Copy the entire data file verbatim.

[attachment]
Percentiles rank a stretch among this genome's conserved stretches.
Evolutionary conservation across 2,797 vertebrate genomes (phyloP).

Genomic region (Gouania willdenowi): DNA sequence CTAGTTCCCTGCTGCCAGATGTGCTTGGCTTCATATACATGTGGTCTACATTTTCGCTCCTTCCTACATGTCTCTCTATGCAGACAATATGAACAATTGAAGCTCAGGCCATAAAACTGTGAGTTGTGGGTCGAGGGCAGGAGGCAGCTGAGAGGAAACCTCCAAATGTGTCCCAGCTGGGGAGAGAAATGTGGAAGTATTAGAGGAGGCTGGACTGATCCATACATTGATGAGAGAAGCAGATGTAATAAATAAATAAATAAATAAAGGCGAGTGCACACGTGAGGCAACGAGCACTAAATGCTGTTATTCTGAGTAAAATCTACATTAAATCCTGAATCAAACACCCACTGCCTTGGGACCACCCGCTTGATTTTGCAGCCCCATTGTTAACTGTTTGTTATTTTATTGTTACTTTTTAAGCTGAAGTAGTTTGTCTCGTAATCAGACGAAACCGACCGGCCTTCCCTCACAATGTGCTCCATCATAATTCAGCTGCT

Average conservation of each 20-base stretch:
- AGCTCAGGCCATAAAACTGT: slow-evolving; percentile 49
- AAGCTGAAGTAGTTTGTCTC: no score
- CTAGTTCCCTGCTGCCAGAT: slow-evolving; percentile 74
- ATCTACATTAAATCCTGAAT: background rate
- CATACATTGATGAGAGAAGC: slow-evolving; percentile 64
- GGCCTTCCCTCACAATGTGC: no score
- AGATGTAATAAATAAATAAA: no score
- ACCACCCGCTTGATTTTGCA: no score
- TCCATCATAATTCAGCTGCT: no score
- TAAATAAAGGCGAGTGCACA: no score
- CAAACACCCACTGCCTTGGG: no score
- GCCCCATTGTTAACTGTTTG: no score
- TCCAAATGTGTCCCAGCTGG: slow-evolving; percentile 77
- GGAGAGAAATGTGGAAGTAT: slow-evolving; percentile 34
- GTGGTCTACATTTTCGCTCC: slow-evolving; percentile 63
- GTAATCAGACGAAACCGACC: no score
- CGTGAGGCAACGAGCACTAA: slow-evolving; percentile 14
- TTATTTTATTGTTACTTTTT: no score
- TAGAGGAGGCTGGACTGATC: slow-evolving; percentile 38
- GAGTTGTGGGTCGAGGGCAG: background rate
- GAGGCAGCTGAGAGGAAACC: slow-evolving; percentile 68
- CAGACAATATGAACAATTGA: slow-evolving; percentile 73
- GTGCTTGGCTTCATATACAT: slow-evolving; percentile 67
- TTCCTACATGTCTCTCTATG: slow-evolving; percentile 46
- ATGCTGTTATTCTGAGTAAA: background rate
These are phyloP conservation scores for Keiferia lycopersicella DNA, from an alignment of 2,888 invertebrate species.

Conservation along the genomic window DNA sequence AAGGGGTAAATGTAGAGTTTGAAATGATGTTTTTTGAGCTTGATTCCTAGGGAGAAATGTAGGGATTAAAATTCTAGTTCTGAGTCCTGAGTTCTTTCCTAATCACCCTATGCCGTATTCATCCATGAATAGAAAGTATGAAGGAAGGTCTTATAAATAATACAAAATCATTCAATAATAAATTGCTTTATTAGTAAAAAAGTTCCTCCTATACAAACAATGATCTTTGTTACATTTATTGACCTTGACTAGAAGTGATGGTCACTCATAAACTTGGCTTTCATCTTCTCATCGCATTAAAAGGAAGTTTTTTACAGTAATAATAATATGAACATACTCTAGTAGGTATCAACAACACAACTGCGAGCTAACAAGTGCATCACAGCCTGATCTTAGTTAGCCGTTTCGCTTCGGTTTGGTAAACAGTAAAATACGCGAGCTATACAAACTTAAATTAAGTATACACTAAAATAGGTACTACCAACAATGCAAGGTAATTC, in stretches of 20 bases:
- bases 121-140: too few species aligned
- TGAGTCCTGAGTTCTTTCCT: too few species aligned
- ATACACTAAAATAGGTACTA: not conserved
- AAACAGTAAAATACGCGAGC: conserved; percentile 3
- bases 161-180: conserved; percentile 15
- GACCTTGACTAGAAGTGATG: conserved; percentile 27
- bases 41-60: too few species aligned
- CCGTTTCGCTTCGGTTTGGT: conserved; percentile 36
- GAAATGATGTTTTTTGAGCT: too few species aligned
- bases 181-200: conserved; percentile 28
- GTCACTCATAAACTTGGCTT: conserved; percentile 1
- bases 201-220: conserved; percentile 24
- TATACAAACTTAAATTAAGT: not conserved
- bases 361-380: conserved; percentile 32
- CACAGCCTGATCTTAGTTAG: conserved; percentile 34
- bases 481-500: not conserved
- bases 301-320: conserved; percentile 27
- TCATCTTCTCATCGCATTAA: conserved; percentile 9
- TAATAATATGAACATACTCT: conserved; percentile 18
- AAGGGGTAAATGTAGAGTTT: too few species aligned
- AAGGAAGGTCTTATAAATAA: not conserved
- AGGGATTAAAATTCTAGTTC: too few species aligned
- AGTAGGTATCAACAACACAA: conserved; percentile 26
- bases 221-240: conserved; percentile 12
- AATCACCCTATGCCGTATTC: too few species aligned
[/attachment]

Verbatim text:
Percentiles rank a stretch among this genome's conserved stretches.
Evolutionary conservation across 2,797 vertebrate genomes (phyloP).

Genomic region (Gouania willdenowi): DNA sequence CTAGTTCCCTGCTGCCAGATGTGCTTGGCTTCATATACATGTGGTCTACATTTTCGCTCCTTCCTACATGTCTCTCTATGCAGACAATATGAACAATTGAAGCTCAGGCCATAAAACTGTGAGTTGTGGGTCGAGGGCAGGAGGCAGCTGAGAGGAAACCTCCAAATGTGTCCCAGCTGGGGAGAGAAATGTGGAAGTATTAGAGGAGGCTGGACTGATCCATACATTGATGAGAGAAGCAGATGTAATAAATAAATAAATAAATAAAGGCGAGTGCACACGTGAGGCAACGAGCACTAAATGCTGTTATTCTGAGTAAAATCTACATTAAATCCTGAATCAAACACCCACTGCCTTGGGACCACCCGCTTGATTTTGCAGCCCCATTGTTAACTGTTTGTTATTTTATTGTTACTTTTTAAGCTGAAGTAGTTTGTCTCGTAATCAGACGAAACCGACCGGCCTTCCCTCACAATGTGCTCCATCATAATTCAGCTGCT

Average conservation of each 20-base stretch:
- AGCTCAGGCCATAAAACTGT: slow-evolving; percentile 49
- AAGCTGAAGTAGTTTGTCTC: no score
- CTAGTTCCCTGCTGCCAGAT: slow-evolving; percentile 74
- ATCTACATTAAATCCTGAAT: background rate
- CATACATTGATGAGAGAAGC: slow-evolving; percentile 64
- GGCCTTCCCTCACAATGTGC: no score
- AGATGTAATAAATAAATAAA: no score
- ACCACCCGCTTGATTTTGCA: no score
- TCCATCATAATTCAGCTGCT: no score
- TAAATAAAGGCGAGTGCACA: no score
- CAAACACCCACTGCCTTGGG: no score
- GCCCCATTGTTAACTGTTTG: no score
- TCCAAATGTGTCCCAGCTGG: slow-evolving; percentile 77
- GGAGAGAAATGTGGAAGTAT: slow-evolving; percentile 34
- GTGGTCTACATTTTCGCTCC: slow-evolving; percentile 63
- GTAATCAGACGAAACCGACC: no score
- CGTGAGGCAACGAGCACTAA: slow-evolving; percentile 14
- TTATTTTATTGTTACTTTTT: no score
- TAGAGGAGGCTGGACTGATC: slow-evolving; percentile 38
- GAGTTGTGGGTCGAGGGCAG: background rate
- GAGGCAGCTGAGAGGAAACC: slow-evolving; percentile 68
- CAGACAATATGAACAATTGA: slow-evolving; percentile 73
- GTGCTTGGCTTCATATACAT: slow-evolving; percentile 67
- TTCCTACATGTCTCTCTATG: slow-evolving; percentile 46
- ATGCTGTTATTCTGAGTAAA: background rate
These are phyloP conservation scores for Keiferia lycopersicella DNA, from an alignment of 2,888 invertebrate species.

Conservation along the genomic window DNA sequence AAGGGGTAAATGTAGAGTTTGAAATGATGTTTTTTGAGCTTGATTCCTAGGGAGAAATGTAGGGATTAAAATTCTAGTTCTGAGTCCTGAGTTCTTTCCTAATCACCCTATGCCGTATTCATCCATGAATAGAAAGTATGAAGGAAGGTCTTATAAATAATACAAAATCATTCAATAATAAATTGCTTTATTAGTAAAAAAGTTCCTCCTATACAAACAATGATCTTTGTTACATTTATTGACCTTGACTAGAAGTGATGGTCACTCATAAACTTGGCTTTCATCTTCTCATCGCATTAAAAGGAAGTTTTTTACAGTAATAATAATATGAACATACTCTAGTAGGTATCAACAACACAACTGCGAGCTAACAAGTGCATCACAGCCTGATCTTAGTTAGCCGTTTCGCTTCGGTTTGGTAAACAGTAAAATACGCGAGCTATACAAACTTAAATTAAGTATACACTAAAATAGGTACTACCAACAATGCAAGGTAATTC, in stretches of 20 bases:
- bases 121-140: too few species aligned
- TGAGTCCTGAGTTCTTTCCT: too few species aligned
- ATACACTAAAATAGGTACTA: not conserved
- AAACAGTAAAATACGCGAGC: conserved; percentile 3
- bases 161-180: conserved; percentile 15
- GACCTTGACTAGAAGTGATG: conserved; percentile 27
- bases 41-60: too few species aligned
- CCGTTTCGCTTCGGTTTGGT: conserved; percentile 36
- GAAATGATGTTTTTTGAGCT: too few species aligned
- bases 181-200: conserved; percentile 28
- GTCACTCATAAACTTGGCTT: conserved; percentile 1
- bases 201-220: conserved; percentile 24
- TATACAAACTTAAATTAAGT: not conserved
- bases 361-380: conserved; percentile 32
- CACAGCCTGATCTTAGTTAG: conserved; percentile 34
- bases 481-500: not conserved
- bases 301-320: conserved; percentile 27
- TCATCTTCTCATCGCATTAA: conserved; percentile 9
- TAATAATATGAACATACTCT: conserved; percentile 18
- AAGGGGTAAATGTAGAGTTT: too few species aligned
- AAGGAAGGTCTTATAAATAA: not conserved
- AGGGATTAAAATTCTAGTTC: too few species aligned
- AGTAGGTATCAACAACACAA: conserved; percentile 26
- bases 221-240: conserved; percentile 12
- AATCACCCTATGCCGTATTC: too few species aligned